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Volume 2, Number 1—January 1996

News and Notes

Rotavirus Vaccine Workshop Held

Roger I. Glass
Author affiliation: World Health Organization, Geneva Switzerland

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EID Glass RI. Rotavirus Vaccine Workshop Held. Emerg Infect Dis. 1996;2(1):73.
AMA Glass RI. Rotavirus Vaccine Workshop Held. Emerging Infectious Diseases. 1996;2(1):73. doi:10.3201/eid0201.960115.
APA Glass, R. I. (1996). Rotavirus Vaccine Workshop Held. Emerging Infectious Diseases, 2(1), 73.

More than 125 participants from at least 15 countries attended the Fifth Rotavirus Vaccine Workshop at the Centers for Disease Control and Prevention (CDC) in Atlanta, Georgia, October 16-17, 1995.

Rotavirus has emerged as the most important cause of severe diarrhea in children worldwide. It is a problem not only in developing countries, where it kills an estimated 870,000 children each year, but also in the United States, where it remains the most important single cause of hospitalization or clinic visits for childhood diarrhea.

Moreover, although studies from many countries indicate that only four serotypes are predominant worldwide, some strains at every site studied cannot be serotyped. In some countries such as India, the diversity of strains is extensive. Further studies are needed to define the extent of cross-protection against these strains that is induced by the vaccine to determine whether additional antigens need to be included in vaccines for such areas.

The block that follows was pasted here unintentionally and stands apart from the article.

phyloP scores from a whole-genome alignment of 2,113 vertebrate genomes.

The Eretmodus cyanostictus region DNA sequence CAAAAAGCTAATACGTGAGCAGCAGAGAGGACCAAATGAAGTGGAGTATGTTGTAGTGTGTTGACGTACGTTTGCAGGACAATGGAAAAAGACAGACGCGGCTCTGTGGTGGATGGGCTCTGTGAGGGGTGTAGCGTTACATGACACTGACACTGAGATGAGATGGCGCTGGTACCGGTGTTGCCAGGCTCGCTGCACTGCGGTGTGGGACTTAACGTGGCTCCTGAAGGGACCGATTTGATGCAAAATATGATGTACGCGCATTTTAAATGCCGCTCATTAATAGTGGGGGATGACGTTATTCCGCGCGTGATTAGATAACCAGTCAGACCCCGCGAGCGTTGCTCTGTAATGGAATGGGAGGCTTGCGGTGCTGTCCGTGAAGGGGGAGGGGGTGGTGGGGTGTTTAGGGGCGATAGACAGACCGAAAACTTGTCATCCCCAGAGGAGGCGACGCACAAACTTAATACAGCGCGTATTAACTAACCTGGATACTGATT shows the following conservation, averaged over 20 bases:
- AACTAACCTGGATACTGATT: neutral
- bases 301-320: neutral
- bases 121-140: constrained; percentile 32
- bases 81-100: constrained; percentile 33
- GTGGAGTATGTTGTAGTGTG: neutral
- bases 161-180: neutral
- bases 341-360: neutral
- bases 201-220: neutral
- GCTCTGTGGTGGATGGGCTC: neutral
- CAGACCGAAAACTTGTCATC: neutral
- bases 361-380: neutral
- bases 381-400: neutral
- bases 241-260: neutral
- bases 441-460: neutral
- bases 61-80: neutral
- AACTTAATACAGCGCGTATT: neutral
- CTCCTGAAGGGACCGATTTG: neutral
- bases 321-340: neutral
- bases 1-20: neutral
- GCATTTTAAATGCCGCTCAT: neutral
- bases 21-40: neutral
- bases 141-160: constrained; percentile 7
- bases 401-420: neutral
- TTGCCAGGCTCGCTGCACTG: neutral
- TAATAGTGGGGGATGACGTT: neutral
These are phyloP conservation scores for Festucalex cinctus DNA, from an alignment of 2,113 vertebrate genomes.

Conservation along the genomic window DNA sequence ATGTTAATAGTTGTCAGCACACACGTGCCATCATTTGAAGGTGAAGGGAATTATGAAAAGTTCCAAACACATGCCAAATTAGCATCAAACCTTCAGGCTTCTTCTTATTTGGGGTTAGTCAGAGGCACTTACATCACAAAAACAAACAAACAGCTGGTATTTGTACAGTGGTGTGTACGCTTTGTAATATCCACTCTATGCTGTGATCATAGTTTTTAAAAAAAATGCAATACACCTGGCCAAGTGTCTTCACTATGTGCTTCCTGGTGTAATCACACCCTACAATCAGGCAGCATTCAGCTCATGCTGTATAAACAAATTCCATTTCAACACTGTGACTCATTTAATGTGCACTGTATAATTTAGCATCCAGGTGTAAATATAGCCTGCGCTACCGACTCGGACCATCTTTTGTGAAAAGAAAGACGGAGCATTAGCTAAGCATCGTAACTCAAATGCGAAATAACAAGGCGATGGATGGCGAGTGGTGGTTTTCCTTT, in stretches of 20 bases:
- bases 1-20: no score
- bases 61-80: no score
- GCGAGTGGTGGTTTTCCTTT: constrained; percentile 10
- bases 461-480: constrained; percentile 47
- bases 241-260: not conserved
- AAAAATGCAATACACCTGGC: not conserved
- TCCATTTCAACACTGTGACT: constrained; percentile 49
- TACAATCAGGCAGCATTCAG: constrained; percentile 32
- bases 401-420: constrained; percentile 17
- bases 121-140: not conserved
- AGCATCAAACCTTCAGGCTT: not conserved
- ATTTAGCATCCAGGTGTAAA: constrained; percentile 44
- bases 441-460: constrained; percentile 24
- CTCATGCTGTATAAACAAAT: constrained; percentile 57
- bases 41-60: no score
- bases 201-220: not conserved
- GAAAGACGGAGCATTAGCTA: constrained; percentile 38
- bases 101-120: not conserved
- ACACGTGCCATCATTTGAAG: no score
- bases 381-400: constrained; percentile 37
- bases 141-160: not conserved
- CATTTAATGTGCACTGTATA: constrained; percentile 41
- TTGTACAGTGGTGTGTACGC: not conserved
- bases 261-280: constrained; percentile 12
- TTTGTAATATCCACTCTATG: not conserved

This workshop included sessions on epidemiology, virology, pathogenesis and immunity, and vaccines currently being tested. Each session had numerous presentations by leaders in the field of rotavirus research. Researchers reported that several live oral rotavirus vaccines, based on animal strains of rotavirus combined with reassortant strains, have been tested in field trials in children. These appear to protect American children against rotavirus and are more efficacious against severe disease. These vaccines like natural protection, are not 100% protective so many investigators are exploring alternative approaches to vaccines such as the use of virus-like particles, native DNA, and microencapsulation of antigens.

No published volume of proceedings from the workshop is planned, but a supplemental issue of the Journal of Infectious Diseases scheduled for early 1996 will contain papers from the meeting.

The workshop was held under the auspices of the National Institutes of Health, Emory University School of Medicine, and the World Health Organization.

For further information, contact

Roger I. Glass, Global Program for Vaccines and Immunizations, World Health Organization, Geneva, Switzerland; Phone: 41-22-791-2698/2681; Fax: 41-22-791-4860

Cite This Article

DOI: 10.3201/eid0201.960115

Table of Contents – Volume 2, Number 1—January 1996